Unless otherwise noted, these workshops are held at the San Francisco Center for the Book. You can register on the webpage for each individual class, linked to in each listing, or call the Center at 415-565-0545.
I also offer a wide range of private tutoring in special topics; please inquire if you have a specific area of interest. Past lessons have included boxmaking, tooling, book conservation and basic paper repair techniques, edge gilding, photo albums and portfolios, and more. My full contact info is listed here.
Week Long Bookbinding Core
Since 2014, the San Francisco Center for the Book has offered the set of Bookbinding Core classes in an easy to digest series of five consecutive days. In these five days, you will make four books in ascending level of difficulty. You will learn about grain direction, using a board shear and a manual guillotine, how to use a job backer and how to set up a sewing frame, how to distinguish between the different adhesives used in bookbinding and why to choose them, and more. As of late 2018, we have graduated over 100 students in this core certificate program, readying students for a life of happy adventures in bookbinding! Come join us!
Monday-Friday, June 24-28; 9:30-5:30; Register/more info, or call 415-565-0545
Monday-Friday, August 12-16; 9:30-5:30; Register/more info, or call 415-565-0545
Monday-Friday, November 4-8; 9:30-5:30; Register/more info, or call 415-565-0545
Orientation to Leather
It is impossible to imagine the history of bookbinding without leatherwork, and difficult to advance in learning bookbinding without having some skill or understanding of how leather is used in making books. Fancy books, plain ones, rustic or refined, historical and modern all have used leather in some fashion. Even many books without the tiniest scrap of leather still have borrowed working methods from leather bookbinding. This introduction to the advanced track in leatherwork for bookbinding helps students cross the frontier of those remote and mysterious tools and techniques commonly used in leather bookbinding today.
The first half of the class will explain and demonstrate the technical aspects of knives, and you will experience how to get and maintain a great edge. We will look at the various advantages and disadvantages of PSA abrasive sheets, Japanese water stones, oil stones, and stropping compounds. We will also explain the different surfaces available for using your knife, and how they act on knives: litho stones, marble, and tempered glass. If you have a knife for leather working that has dulled or lost its shape, and you’d like to learn how to tune it up yourself, please bring it to work on.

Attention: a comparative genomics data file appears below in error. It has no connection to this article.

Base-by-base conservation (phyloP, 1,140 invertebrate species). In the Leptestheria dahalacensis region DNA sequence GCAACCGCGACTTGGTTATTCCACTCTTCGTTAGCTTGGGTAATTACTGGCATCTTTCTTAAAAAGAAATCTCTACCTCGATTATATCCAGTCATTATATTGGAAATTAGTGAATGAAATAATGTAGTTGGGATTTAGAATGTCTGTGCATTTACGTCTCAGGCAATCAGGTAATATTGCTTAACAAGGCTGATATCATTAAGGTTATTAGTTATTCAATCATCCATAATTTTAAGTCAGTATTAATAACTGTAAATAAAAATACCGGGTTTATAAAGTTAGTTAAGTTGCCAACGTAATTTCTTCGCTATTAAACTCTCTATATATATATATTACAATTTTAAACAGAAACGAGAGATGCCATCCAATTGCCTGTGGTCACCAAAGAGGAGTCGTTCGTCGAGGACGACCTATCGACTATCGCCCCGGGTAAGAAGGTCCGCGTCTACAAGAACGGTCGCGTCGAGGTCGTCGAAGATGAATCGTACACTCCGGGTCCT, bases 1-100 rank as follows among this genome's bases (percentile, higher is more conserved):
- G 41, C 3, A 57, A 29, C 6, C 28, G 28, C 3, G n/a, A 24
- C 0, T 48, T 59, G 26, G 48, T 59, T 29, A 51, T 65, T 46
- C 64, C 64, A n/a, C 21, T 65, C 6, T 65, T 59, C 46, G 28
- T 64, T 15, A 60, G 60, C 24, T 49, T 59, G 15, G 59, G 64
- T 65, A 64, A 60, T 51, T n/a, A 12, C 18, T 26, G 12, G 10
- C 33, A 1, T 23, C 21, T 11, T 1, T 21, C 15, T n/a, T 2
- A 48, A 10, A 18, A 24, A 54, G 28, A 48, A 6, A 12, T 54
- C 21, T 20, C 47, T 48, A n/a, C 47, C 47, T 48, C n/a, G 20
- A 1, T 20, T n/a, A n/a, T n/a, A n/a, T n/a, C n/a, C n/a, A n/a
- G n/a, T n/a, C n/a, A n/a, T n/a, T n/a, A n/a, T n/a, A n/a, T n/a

The second half of the class will focus on the various methods used to pare leather: edge paring with knives, and all-over paring with a Schärf-Fix or Brockman paring machine. There will be plenty of time for guided practice on your own in order to gain confidence with this essential skill. For those who learn quickly, paring for onlays and labels will be covered. This workshop is a requirement for the advanced leather track in bookbinding at the San Francisco Center for the Book.
Making a book with leather is always a reason for excitement. There is a little more work involved, but when you’ve carried out all the steps prior to covering with attention and intention, the experience of covering a book in leather is like no other. The result is also like no other. In this class we sew a book on raised cords, using handmade paper for endsheets and goatskin leather on the spine. We will practice all the skills we’ve accumulated in sewing textblocks and endbands, rounding and backing, lining the spine, and cutting board, and add what is needed to cover the book with leather on the spine and paper on the boards. This book structure takes the skills students learned in Bookbinding Core 4 :: Classic Rounded Back Cloth Binding, raises the bar and bridges the gap between cloth and leather binding with exquisite results. Ideally this class is intended for students who have completed SFCB’s bookbinding core and the one-day Orientation to Leather class, though if you have other bookbinding experience that you believe is equivalent, please don’t hesitate to contact us.
PLEASE TAKE HEED! This is part of a sequential series of classes which follows Orientation to Leather. If you have not taken Orientation to Leather, you must do so before you can register, participate in, and enjoy this class. You must also take Orientation to Leather in order to receive the leatherworking tool you will need for Leather Core 1.
Saturday, Sunday, Monday; July 27-29; 9:30-5:30; Register/more info or call 415-565-0545
Rebind a Perfect-Bound Paperback
Hey you, finicky readers out there! Tired of having to wrestle with your beloved books as you read them? This class is for you. In this workshop, we will take a paperback book and transform it into something more durable and easier to flex and open. We will reuse the old covers and spines, creating a recessed area in the new hard covers to place the old ones. This is also one of the most common bindings for books in single sheets, so it is a technique you’ll be able to use for other types of projects as well. Please note that we will be rebinding books provided by the instructor, so you can perfect the techniques before improving on your own personal treasures.